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Vets Can Tap into New Military-to-Civilian Job Certification Program

Earlier this month, President Obama stopped by a Honeywell manufacturing plant in Golden Valley, Minn., to announce his new initiative designed to ease the transition for veterans entering the civilian workforce. Honeywell has hired hundreds of veterans across the nation since early 2011, making it the ideal place to highlight the administration’s efforts to help former service members find employment.

Called the “We Can’t Wait” Initiative, the Defense Department is partnering with different manufacturing, welding and engineering groups in order to give service members the civilian credentials and licenses necessary to acquire jobs after the military.

It is estimated that as many as 130,000 veterans could benefit from the program.

Disconnect Between Civilian and Military

Addressing the crowd at Honeywell, Obama criticized the current system that wasted time and money forcing veterans to undergo additional training for jobs they were already qualified to perform.

“If you can save a life on the battlefield, you can save a life in an ambulance,” he said. “If you can oversee a convoy or millions of dollars of assets in Iraq, you can help manage a supply chain or balance its books here at home. If you can maintain the most advanced weapons in the world, if you’re an electrician on a Navy ship, well, you can manufacture the next generation of technology in our factories.”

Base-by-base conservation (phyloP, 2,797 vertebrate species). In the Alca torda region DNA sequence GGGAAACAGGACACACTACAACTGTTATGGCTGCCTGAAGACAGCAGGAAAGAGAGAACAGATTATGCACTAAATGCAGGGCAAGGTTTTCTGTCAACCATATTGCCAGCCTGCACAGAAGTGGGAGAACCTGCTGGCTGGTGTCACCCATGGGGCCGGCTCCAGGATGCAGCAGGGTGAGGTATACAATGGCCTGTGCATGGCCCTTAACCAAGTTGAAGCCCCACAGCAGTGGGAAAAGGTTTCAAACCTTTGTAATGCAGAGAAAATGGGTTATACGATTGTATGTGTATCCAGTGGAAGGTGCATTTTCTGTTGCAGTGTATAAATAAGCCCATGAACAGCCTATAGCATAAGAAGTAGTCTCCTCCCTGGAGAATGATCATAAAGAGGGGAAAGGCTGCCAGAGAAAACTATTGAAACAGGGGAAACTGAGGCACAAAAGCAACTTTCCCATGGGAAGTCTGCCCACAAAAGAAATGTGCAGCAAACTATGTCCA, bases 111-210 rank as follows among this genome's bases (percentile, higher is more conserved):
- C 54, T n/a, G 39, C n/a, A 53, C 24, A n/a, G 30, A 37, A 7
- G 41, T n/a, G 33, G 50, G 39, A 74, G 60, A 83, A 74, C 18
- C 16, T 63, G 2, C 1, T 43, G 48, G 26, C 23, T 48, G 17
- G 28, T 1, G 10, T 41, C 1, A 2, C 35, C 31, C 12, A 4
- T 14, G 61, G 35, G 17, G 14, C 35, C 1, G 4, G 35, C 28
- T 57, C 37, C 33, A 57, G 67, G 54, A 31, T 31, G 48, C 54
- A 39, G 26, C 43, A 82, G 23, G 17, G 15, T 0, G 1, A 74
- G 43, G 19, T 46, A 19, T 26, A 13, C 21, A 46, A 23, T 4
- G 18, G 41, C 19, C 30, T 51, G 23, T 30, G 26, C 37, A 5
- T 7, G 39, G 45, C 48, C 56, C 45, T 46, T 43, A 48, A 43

The president went on to say that many returning veterans with advanced skills “don’t get hired simply because they don’t have the civilian licenses or certifications that a lot of companies require.”

At the same time, many business leaders have said they cannot find enough workers with the necessary skills to fill open positions.

“Eighty percent of manufacturers say this, according to one survey,” Obama said. “So think about it — we've got all these openings and all these skilled veterans looking for work, and somehow they’re missing each other.”

New Opportunities for Veterans

There are three different partnerships designed to make it easier for separating service members to find jobs.

The first is with the Manufacturing Skills Standards Council, allowing the military to issue certifications in logistics and advanced manufacturing. The pilot program will be conducted through the Army and assessments could start as soon as July.

The second is with American Welding Society and National Institute for Metalworking Skills that will qualify service members as welders and machinists. The pilot program will take place at Fort Lee, VA, which trains about 20,000 students each year.

The third partnership is with the Society of Manufacturing Engineers, which will expand job certification program opportunities for Army engineering students in highly specialized or technical fields. The initial one-year test program will apply to officers and warrant officers.

A Department of Defense task force has been established to search for more opportunities for service members to carry over their qualifications from the military. White House officials have said the next goal is to provide civilian certifications for truckers and emergency medical technicians.

Although many civilian jobs could still require additional training or a college degree, these kinds of initiatives have a lot of potential to benefit the military community and help service members find work after separating.